I like the was the fitness models upper body looks – nice dense muscle that don’t look so outrageous like a female bodybuilder.

I only use weights for my upper body – any lifting or sprinting incrases my leg size to an undesirable look.

Thanks

Extreme Muscle Building December 30, 2009 at 9:11 pm

I like the what you have to say. Good job.

Bree January 2, 2010 at 4:31 pm

Love your site…. Problem i have is that i have don tons of weighted squqats and deadlifts for my rear end…i love the results But i now have over developed Traps and Shoulders my arms are naturally Musculer but i still like to work my chest and Triceps for a nice Neck and jawline….HELP…..hate my shoulders and Traps love my Butt what can i do??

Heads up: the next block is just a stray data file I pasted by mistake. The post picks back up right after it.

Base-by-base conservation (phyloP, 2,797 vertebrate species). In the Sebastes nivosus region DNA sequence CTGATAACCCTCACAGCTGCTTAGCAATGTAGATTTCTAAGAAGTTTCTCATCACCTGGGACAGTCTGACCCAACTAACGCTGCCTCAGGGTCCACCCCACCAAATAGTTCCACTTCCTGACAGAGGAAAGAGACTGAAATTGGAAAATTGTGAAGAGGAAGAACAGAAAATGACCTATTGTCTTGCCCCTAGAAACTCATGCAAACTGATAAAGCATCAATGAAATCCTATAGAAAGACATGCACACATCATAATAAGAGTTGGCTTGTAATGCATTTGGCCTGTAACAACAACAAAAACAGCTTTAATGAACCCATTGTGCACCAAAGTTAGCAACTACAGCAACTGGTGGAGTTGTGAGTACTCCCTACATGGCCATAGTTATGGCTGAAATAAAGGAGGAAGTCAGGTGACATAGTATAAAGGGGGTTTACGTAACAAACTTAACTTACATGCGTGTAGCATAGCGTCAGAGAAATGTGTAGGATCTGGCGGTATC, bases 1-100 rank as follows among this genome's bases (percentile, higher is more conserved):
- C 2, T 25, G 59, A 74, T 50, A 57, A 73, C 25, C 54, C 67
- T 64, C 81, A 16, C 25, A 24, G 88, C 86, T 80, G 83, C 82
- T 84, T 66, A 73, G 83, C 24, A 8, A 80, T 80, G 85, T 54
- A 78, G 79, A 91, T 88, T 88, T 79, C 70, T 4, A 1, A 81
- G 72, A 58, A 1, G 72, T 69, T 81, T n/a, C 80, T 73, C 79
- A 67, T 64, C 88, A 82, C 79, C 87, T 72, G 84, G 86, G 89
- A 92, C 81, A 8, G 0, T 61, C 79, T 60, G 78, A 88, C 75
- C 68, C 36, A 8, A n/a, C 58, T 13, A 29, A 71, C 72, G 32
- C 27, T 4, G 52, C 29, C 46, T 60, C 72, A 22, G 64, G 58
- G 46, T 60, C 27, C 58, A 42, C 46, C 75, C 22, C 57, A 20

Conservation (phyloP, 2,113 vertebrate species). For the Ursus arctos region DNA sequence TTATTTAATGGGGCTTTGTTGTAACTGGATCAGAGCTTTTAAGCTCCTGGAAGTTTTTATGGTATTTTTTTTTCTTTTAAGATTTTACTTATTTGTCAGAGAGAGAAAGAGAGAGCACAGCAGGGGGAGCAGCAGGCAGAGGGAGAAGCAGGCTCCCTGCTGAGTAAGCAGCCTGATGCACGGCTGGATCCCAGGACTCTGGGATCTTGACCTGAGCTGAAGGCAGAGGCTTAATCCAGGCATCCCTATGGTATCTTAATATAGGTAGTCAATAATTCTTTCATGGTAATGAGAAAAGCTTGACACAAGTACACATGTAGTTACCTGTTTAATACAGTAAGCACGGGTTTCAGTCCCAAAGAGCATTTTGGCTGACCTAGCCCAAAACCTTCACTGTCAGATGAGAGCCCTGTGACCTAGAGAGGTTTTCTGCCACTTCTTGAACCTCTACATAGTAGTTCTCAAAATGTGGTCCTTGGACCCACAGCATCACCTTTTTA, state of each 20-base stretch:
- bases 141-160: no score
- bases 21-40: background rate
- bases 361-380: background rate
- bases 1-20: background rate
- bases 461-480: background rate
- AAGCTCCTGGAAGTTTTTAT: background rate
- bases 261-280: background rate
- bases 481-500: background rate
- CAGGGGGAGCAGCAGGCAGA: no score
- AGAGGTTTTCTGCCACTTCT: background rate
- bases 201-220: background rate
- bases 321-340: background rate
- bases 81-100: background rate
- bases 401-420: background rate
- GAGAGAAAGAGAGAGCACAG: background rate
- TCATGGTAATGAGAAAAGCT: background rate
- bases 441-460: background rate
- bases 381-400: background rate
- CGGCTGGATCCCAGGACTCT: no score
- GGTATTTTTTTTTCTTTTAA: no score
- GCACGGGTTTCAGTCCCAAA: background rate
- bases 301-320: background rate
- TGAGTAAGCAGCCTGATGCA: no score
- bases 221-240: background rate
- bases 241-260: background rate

dr. pepper January 3, 2010 at 10:41 am

wow… very interesting, I might have to rethink my program. Great Post!

Karsten88 January 5, 2010 at 4:33 pm

Wow good stuff Rusty!

How big does a guy need to be if he wants to get really lean?
I mean how much muscle mass?

I do NOT have a lot of muscle. To be honest my body looks a lot like a womans, with a little more muscle. Building more muscle is ONE of my goals but i dont want to start there.
Im tired of my flabs, and want to get rid of them and get lean, before i start building. In my opinion there no reason to start a muscle building phase when you’re not happy about your current bodyfat level.

Im 176cm Heigh
I weigh 65kg
Bodyfat is around 10-11%

I wanted to ask what you think. Is there any health risks for me if i get ripped? Do you think i should?

Karsten88 January 5, 2010 at 5:34 pm